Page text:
When they read a text, readers decode the information by focusing on groups of words and using syntactic cues (word order, punctuation, etc.) to assign meaning to these word groups. In this way, they pick out the important words in each sentence and are thus able to extract the main idea and retain it. They can then link this main idea to the main ideas in other sentences.

Tip for Reading

  • Use a subject-verb-object order.

    Sentences that reverse the logical progression of an action require more effort to process. Consider the following example:

    The water that ecosystems recycle provides living organisms with nutrients and energy.

    The sentence below is far easier for readers to process:

    Ecosystems recycle water, which provides living organisms with nutrients and energy.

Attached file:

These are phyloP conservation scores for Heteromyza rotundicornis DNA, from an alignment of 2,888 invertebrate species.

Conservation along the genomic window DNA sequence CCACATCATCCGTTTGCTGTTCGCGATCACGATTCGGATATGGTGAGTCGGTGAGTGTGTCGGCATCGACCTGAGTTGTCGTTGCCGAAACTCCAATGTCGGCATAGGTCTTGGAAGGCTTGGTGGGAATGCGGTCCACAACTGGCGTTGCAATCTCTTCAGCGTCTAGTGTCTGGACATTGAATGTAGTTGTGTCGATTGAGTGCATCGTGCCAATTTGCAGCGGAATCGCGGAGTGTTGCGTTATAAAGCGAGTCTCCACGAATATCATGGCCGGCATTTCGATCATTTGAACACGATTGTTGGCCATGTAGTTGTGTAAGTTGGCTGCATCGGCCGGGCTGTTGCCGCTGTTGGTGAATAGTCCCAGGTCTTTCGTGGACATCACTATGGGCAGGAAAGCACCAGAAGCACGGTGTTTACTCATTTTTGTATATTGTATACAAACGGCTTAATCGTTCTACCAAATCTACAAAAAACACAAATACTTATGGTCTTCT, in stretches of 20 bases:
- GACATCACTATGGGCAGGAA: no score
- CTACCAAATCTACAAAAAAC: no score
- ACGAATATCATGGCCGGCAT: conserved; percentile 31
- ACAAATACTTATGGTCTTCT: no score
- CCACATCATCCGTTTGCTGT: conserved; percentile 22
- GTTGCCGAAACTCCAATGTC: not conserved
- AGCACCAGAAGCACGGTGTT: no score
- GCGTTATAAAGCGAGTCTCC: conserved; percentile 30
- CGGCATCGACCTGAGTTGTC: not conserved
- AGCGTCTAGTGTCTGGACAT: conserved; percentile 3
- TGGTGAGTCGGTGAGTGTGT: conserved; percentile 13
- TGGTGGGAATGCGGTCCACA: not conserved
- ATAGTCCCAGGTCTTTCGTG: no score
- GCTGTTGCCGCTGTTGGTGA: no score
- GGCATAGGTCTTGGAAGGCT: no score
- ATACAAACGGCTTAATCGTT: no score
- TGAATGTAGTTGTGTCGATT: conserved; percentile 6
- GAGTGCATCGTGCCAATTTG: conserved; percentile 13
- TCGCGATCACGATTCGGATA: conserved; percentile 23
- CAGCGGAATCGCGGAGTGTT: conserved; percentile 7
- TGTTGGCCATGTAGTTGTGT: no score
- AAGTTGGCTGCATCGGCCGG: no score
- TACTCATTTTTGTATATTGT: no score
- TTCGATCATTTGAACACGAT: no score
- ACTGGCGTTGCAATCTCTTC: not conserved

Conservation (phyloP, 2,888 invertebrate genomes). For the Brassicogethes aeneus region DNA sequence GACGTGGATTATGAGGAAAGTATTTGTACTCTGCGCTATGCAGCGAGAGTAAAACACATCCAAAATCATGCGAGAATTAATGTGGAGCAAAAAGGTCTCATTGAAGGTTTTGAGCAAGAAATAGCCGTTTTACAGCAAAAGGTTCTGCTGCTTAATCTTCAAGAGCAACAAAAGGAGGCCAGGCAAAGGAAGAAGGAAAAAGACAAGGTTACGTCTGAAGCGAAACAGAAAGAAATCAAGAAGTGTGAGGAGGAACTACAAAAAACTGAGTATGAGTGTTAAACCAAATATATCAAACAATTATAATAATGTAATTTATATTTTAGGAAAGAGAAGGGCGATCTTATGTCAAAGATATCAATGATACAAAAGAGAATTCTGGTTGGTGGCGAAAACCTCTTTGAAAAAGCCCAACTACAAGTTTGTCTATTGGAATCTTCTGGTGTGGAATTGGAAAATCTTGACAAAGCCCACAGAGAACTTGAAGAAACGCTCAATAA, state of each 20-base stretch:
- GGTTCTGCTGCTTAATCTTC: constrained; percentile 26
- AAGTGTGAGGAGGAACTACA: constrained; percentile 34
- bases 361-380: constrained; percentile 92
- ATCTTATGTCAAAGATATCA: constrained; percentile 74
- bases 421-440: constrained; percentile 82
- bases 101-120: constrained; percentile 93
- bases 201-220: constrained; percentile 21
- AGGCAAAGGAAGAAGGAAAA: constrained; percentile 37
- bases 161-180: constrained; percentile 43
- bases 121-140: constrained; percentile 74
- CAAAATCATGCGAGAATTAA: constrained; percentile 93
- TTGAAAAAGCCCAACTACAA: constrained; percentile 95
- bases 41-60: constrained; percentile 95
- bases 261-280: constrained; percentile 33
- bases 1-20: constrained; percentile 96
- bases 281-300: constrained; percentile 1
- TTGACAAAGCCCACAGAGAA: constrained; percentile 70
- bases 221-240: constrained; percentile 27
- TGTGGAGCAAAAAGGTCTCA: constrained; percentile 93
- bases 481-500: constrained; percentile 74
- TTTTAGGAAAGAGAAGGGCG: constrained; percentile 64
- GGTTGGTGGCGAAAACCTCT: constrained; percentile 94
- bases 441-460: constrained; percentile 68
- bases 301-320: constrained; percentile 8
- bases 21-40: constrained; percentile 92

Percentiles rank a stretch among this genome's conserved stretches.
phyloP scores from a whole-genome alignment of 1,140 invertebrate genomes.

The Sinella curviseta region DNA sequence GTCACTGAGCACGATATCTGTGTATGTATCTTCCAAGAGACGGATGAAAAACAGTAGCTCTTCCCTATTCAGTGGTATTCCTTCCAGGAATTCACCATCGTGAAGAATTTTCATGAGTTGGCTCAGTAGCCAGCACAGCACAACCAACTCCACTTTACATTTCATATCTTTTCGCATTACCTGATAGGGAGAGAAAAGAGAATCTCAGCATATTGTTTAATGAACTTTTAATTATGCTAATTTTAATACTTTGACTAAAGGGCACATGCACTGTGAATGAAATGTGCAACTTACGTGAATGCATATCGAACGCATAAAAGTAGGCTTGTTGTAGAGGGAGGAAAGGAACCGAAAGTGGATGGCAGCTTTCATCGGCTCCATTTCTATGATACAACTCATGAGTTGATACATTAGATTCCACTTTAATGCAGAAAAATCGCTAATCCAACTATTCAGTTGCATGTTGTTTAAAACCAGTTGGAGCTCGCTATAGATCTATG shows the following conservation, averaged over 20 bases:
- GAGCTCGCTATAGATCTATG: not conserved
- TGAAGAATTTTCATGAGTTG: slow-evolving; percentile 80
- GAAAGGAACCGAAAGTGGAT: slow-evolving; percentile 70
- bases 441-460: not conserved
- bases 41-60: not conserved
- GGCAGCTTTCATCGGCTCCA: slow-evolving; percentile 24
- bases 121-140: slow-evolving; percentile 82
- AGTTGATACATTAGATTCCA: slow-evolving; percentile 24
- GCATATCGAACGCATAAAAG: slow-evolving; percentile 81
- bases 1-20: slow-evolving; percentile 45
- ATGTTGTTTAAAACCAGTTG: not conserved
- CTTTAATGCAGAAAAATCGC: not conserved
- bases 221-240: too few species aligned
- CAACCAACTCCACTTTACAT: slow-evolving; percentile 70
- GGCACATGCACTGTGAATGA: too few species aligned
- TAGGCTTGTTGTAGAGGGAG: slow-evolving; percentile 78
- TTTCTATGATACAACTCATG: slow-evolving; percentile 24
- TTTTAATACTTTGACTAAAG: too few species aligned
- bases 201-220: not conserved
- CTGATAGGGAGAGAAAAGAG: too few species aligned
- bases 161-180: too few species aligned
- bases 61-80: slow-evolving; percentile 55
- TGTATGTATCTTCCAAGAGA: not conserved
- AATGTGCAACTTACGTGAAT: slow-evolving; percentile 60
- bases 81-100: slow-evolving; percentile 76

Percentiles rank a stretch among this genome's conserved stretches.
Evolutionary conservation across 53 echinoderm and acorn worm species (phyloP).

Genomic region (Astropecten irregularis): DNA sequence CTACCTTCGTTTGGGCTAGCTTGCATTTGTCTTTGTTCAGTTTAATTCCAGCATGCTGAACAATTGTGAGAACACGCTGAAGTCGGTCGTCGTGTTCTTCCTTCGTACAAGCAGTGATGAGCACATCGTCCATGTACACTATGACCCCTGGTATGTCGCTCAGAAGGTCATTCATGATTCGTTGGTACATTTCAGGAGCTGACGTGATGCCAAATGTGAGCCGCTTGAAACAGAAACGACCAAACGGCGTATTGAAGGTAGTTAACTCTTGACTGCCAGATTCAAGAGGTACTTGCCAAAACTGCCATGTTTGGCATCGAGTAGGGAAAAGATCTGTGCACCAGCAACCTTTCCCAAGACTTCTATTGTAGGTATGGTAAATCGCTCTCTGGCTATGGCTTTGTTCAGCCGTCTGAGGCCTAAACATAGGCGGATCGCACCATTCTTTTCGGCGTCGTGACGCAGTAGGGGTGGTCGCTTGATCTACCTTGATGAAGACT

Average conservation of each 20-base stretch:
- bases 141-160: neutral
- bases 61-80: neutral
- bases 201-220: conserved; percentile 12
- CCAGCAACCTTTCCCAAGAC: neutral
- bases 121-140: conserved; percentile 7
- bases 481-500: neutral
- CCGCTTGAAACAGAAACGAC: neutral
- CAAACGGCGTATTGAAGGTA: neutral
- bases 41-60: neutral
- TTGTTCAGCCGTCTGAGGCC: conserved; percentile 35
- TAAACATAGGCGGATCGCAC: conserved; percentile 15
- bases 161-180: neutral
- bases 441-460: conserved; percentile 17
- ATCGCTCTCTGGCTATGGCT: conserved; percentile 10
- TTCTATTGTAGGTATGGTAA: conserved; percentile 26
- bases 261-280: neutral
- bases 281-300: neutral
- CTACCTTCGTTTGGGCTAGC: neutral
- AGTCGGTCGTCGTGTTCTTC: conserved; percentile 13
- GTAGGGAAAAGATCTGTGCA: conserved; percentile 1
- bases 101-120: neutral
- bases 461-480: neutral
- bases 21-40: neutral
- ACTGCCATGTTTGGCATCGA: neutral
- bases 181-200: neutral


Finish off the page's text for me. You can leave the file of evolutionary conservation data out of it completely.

Making links

During the reading process, readers must also make links between clauses, sentences and paragraphs.

Tip for Making links

  • Check that pronouns, possessives and demonstratives have clear antecedents.

    Consider the following example:

    The union representative would have liked some insight into the thinking of the firm’s president. She had noticed that she did not share the position of the parent company, which could terminate its activities at any moment.

    In this passage, readers have to take time to think about the antecedent for each pronoun. True, they can figure it out. But if the passage were worded more clearly, readers would be able to give their full attention to the content of the sentences:

    The union representative would have liked some insight into the thinking of the firm’s president. She had noticed that the president did not share the position of the parent company, which could terminate the firm’s activities at any moment.

Comparing information